FastRawViewer Developers Blog

Sorting Photos with FastRawViewer

So, the shoot is over and you need to deal with the material you got from it. There's always the allure of sorting photos, setting the ratings and labels directly to the memory card, moving photos to different folders and then just deleting what's unnecessary from the card.

However... writing to a memory card outside the camera is unsafe (USB malfunctions, sudden disconnects, card failure, spontaneous computer reboots - any or all of these may cause a disaster).

We are often asked, how do we deal with these limitations and risks ourselves? Now, we're not saying that this is the only way, but here is what we do: we follow 2-stage workflow for sorting photos, which avoids both writing to a card and wasting time and disk space on copying and ingesting (into Adobe Lightroom) all the files while some of them may be “missed shots”.

FastRawViewer. Sorting Photos

New Old Approach to Dynamic Range

In today's world, "dynamic range" (DR) has become, in the minds of (many) photographers one of the main characteristics of a digital camera.

Unfortunately, the public data on DR is limited to "DD - ISO sensitivity" graphs and tables. With this, the nature of noise (for example, random noise, banding) isn't accounted for, however the noise character is important for visual quality.

In reality, any practicing photographer knows that the degradation of the image in the shadows (or because of low exposure) happens gradually. With the lowering of exposure, small details disappear, the contrast between bigger details diminishes, color fidelity becomes worse. Depending on the quality demanded of the image (which will depend on presentation size, viewing distance, other viewing conditions such as screen resolution, etc.,), the practical dynamic range for the specific camera will be different, even for the same ISO setting.

Michal Bednarek (Niserin)

Lightroom, XMP, Windows, and Removable Storage

As Adobe Lightroom Windows users know, this application has been oppressive for users of removable media (disk drives, flash cards), imposing some limitations that puts image culling applications that produce XMP files (including FastRawViewer) in a bit of a bind. It's impossible to cull/rate/label files right on a flash card - they first need to be copied onto a local disk, XMPed, and then imported into Lightroom from there.

Aside from problems with flash cards, the same happens with removable USB disk drives. If Lightroom detects the disk as being removable, it wil neither read nor write XMP files from or to that location.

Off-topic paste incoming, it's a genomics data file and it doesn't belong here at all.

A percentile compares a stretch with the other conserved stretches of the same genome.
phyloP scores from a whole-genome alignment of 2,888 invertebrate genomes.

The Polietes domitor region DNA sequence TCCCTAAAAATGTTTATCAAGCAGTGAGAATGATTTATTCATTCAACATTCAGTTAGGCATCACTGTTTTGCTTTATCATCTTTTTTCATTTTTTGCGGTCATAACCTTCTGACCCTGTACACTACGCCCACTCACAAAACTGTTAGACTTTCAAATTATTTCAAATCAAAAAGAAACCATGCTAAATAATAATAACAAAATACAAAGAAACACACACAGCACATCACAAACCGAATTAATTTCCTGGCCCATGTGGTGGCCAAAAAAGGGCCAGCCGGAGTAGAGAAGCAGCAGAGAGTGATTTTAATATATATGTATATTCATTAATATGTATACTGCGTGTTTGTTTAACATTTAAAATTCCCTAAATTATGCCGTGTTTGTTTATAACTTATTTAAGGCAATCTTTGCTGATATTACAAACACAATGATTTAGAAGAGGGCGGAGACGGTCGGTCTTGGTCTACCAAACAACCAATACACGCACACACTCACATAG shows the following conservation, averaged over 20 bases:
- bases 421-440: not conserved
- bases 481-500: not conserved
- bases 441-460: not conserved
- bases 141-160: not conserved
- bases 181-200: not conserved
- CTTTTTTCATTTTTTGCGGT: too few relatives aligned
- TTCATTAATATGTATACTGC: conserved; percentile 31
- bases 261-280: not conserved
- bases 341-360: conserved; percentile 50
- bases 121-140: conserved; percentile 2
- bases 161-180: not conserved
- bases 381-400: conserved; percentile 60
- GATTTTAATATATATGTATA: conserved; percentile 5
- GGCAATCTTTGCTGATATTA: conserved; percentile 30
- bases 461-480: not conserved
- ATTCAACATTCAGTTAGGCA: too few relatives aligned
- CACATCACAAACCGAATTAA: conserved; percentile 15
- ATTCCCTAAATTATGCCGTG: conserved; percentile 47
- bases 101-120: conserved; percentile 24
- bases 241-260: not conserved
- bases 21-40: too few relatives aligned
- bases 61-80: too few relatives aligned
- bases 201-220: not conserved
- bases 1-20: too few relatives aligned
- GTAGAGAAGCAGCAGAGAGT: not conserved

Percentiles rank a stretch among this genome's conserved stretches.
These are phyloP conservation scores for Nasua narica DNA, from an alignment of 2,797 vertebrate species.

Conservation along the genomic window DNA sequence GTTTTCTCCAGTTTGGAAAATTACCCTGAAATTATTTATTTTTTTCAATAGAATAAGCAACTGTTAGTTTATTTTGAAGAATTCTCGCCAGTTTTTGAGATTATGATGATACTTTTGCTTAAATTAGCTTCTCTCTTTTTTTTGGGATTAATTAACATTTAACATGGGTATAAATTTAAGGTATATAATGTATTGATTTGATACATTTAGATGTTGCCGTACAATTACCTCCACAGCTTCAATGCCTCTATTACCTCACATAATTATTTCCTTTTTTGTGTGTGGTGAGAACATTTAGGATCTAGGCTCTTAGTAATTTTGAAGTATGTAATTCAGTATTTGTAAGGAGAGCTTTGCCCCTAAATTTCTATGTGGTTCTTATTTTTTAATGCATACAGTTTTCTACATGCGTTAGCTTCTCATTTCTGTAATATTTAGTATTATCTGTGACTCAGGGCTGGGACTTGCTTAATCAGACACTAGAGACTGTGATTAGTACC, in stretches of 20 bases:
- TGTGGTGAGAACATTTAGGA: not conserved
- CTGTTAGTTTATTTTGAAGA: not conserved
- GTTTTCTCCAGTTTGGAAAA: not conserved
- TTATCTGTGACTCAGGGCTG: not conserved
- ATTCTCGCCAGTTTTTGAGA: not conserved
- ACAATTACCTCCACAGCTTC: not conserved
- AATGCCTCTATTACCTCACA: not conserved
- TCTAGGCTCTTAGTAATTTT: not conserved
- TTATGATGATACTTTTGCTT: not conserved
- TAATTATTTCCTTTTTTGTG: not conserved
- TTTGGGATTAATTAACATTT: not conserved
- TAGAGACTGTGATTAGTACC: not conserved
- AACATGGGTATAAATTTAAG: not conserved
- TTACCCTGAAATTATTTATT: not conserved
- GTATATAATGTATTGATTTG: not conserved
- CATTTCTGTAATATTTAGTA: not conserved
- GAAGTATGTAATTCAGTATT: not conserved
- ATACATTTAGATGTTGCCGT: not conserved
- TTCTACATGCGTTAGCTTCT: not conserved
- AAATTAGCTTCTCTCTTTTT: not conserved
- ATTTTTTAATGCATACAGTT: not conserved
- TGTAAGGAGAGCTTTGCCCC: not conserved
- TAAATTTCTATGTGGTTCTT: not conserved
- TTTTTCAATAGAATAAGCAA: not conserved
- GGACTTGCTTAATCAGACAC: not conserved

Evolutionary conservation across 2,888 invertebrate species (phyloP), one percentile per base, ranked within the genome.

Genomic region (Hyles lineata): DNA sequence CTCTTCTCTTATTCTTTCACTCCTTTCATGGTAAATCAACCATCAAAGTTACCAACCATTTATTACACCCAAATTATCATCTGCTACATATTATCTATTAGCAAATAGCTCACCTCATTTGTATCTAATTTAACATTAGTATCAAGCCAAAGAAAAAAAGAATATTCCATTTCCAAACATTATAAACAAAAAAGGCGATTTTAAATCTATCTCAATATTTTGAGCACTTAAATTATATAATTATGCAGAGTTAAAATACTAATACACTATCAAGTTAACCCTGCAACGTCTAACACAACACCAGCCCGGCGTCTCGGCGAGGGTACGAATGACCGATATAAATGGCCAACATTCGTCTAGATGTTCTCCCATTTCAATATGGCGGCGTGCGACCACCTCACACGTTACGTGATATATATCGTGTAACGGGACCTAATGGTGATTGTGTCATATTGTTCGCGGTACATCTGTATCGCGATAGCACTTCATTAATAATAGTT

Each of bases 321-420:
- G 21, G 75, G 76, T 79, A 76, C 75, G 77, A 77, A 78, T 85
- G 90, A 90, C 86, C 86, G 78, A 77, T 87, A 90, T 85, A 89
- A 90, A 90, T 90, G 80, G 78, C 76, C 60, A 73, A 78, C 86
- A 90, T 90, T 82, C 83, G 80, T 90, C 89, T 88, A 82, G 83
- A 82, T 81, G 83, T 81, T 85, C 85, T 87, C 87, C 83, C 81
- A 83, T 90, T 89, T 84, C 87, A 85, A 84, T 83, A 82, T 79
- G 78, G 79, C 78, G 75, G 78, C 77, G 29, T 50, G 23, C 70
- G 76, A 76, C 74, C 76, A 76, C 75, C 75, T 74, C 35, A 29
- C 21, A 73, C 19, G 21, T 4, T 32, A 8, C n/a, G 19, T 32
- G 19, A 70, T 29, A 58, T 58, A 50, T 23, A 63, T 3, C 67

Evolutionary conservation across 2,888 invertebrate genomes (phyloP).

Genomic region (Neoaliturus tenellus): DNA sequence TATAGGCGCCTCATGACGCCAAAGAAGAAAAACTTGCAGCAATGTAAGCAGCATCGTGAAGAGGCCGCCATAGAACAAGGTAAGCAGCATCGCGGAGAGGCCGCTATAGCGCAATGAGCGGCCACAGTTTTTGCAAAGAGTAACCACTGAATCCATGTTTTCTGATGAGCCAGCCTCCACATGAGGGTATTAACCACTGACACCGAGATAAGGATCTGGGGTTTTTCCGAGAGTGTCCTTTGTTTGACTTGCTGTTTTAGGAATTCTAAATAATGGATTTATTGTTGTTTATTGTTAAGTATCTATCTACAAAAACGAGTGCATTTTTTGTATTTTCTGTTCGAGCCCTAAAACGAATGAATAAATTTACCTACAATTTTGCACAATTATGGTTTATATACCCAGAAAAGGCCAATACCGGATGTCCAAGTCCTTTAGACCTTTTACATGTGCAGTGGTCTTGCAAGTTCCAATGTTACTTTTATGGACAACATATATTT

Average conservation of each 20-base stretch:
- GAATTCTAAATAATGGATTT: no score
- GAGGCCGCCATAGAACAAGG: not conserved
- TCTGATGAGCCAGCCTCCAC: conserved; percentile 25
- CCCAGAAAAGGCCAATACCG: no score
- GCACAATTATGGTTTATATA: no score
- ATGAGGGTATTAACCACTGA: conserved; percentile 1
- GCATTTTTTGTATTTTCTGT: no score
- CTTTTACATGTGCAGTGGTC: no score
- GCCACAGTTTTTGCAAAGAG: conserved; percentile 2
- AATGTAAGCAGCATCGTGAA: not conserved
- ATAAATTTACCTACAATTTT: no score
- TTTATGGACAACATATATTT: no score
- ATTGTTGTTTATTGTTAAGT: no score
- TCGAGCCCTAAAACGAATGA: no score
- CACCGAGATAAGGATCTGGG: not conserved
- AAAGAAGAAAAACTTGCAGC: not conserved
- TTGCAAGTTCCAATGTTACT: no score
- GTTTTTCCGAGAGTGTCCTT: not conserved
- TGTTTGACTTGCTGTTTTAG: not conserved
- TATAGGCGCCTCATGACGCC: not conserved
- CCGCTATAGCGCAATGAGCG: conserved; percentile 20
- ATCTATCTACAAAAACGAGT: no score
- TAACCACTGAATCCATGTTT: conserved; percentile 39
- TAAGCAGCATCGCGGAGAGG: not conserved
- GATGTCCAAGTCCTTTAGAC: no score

Since we're a bit overwhelmed with the questions regarding this problem, and the answer "that's just Lightroom" is both overly repetitive and not very satisfactory, we suggest the following lifehack.

One Way to Get Spot-On Exposure for Your Shots

Practically every day, one can see threads on photographic forums where members discuss the various different modes of automatic exposure, trying to find the right one. As a rule, these discussions result in the same question – what compensation to automatic metering ought one set to get consistently good exposure? It turns out that no autoexposure mode universally guarantees good out-of-box results.

We are going to demonstrate that one of the ways of getting good exposure is metering while using the in-camera spotmeter on the lightest part of the scene that needs to maintain full detail (white clouds, snow, etc.) and applying the appropriate compensation to the exposure recommended by the spotmeter.

The shot taken with  spotmeter exposure and +3 EV in-camera correction, opened and adjusted in FastRawViewer

Can you Evaluate Exposure Using the In-camera Histogram?

They say that "a histogram is a graphical representation of the pixels exposed in your image" or "when judging exposure, the primary areas of the histogram to be concerned with are the right and left edges".

We are going to demonstrate the following:

  • In-camera histograms don't really allow one to analyze the shadows and highlights zones of an image.